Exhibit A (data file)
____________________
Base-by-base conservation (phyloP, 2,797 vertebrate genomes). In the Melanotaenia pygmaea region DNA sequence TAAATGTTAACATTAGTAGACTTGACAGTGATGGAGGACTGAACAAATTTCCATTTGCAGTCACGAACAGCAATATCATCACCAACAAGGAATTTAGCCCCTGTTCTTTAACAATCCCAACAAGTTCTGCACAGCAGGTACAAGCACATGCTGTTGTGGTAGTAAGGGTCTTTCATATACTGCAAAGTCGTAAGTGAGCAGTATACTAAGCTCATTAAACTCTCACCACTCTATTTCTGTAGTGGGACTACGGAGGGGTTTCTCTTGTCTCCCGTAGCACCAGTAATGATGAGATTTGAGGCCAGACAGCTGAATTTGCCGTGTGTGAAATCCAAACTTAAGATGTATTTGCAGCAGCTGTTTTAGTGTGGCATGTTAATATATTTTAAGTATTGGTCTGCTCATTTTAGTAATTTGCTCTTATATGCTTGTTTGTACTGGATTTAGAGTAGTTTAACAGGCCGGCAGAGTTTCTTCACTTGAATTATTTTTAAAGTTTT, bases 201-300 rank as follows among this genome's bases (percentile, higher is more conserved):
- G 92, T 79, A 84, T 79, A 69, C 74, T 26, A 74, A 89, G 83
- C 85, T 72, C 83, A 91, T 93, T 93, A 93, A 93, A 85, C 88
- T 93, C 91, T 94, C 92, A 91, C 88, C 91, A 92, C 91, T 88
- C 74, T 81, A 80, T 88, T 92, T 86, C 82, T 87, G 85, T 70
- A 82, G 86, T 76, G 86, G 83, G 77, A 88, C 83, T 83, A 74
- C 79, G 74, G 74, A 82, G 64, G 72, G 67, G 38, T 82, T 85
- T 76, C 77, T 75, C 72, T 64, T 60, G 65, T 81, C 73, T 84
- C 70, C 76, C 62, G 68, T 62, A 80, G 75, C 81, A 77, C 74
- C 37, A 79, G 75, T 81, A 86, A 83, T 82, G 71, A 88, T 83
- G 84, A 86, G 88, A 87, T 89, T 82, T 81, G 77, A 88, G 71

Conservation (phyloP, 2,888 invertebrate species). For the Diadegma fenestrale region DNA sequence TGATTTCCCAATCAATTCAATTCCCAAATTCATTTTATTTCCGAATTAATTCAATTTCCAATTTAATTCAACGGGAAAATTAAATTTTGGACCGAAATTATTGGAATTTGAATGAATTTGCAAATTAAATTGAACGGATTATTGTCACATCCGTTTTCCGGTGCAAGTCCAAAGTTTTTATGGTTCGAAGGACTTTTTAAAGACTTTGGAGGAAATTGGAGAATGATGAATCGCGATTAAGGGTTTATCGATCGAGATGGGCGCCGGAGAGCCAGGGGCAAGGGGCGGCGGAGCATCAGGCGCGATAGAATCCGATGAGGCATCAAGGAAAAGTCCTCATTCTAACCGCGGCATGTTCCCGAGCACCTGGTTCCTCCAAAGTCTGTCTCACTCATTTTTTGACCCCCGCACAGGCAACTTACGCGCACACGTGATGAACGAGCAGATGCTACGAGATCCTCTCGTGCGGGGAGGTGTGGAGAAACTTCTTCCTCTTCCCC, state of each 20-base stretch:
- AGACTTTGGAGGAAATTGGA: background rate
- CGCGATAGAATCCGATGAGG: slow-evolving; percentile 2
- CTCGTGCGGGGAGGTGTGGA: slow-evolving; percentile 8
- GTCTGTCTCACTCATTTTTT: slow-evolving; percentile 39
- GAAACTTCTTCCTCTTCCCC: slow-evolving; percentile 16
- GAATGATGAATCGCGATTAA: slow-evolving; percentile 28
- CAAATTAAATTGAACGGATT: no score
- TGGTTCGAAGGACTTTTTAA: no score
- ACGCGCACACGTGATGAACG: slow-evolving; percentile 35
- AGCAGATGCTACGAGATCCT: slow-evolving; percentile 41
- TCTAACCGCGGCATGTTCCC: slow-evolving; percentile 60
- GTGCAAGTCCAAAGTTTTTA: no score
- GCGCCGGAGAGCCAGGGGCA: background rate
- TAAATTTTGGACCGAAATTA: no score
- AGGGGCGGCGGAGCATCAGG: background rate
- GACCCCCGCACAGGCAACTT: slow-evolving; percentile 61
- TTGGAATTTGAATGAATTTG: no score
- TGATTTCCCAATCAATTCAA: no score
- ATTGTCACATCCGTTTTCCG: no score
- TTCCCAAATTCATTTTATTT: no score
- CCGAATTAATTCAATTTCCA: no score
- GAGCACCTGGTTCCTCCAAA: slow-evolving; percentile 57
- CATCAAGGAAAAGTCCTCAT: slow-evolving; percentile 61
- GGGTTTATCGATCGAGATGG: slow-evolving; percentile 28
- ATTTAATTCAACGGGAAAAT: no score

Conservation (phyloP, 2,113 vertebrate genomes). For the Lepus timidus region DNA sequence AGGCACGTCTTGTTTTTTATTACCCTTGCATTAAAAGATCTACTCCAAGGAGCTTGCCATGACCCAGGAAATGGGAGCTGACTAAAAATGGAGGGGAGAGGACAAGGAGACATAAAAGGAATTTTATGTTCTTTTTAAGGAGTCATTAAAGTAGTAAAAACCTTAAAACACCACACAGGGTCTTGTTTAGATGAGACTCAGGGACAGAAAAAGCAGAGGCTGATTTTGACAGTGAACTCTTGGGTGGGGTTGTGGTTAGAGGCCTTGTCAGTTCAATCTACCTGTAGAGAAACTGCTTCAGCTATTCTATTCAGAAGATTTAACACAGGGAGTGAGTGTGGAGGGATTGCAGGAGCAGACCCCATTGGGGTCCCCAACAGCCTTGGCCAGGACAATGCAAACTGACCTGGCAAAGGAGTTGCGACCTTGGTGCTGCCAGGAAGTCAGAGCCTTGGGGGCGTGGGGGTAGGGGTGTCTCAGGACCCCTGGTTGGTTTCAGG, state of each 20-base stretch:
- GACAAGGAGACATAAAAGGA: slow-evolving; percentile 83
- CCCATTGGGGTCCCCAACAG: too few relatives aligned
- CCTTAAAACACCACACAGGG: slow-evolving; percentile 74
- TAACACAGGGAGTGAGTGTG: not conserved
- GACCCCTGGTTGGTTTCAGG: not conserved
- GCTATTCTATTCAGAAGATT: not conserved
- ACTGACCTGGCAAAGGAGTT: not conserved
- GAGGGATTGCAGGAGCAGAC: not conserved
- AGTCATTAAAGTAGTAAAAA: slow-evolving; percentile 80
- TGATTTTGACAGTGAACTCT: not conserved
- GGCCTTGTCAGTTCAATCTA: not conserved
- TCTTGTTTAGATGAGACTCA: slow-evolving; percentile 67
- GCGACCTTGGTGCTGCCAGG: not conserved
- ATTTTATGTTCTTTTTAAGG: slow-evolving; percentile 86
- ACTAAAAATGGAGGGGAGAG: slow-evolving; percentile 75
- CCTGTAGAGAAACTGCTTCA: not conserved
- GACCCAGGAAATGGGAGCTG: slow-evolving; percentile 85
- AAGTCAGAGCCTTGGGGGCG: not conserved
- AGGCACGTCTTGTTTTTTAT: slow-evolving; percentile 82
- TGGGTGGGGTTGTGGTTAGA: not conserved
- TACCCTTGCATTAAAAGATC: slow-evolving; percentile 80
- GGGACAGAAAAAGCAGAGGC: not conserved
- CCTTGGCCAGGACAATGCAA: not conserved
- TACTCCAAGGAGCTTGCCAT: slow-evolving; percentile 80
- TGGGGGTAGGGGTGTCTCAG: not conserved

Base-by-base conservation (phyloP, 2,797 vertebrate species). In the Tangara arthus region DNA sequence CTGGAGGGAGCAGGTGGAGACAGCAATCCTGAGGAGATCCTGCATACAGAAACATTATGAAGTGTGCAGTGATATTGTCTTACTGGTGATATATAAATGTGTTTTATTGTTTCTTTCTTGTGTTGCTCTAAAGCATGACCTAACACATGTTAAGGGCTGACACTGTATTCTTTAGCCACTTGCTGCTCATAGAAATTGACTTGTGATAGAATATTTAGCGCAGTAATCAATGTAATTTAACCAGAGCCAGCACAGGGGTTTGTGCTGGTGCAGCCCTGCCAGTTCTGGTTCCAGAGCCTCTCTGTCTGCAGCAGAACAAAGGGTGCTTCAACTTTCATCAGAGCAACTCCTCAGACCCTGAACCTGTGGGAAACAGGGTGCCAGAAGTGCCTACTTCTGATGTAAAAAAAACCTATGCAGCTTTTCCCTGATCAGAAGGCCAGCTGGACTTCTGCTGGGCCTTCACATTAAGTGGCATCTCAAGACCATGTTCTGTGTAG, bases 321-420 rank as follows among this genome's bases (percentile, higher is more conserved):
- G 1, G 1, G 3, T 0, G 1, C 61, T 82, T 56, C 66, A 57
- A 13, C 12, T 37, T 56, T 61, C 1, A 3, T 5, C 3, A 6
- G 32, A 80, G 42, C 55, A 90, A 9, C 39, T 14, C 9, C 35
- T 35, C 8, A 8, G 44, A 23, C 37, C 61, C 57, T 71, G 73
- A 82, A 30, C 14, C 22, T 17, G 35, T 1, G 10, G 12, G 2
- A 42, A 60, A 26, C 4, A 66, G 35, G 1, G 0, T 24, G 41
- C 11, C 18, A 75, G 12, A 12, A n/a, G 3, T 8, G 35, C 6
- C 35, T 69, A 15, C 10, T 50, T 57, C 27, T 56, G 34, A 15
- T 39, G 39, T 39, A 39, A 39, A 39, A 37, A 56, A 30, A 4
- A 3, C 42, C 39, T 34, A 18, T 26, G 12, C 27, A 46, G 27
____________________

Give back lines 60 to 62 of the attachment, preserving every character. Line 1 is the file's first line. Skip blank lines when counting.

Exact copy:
- GGGACAGAAAAAGCAGAGGC: not conserved
- CCTTGGCCAGGACAATGCAA: not conserved
- TACTCCAAGGAGCTTGCCAT: slow-evolving; percentile 80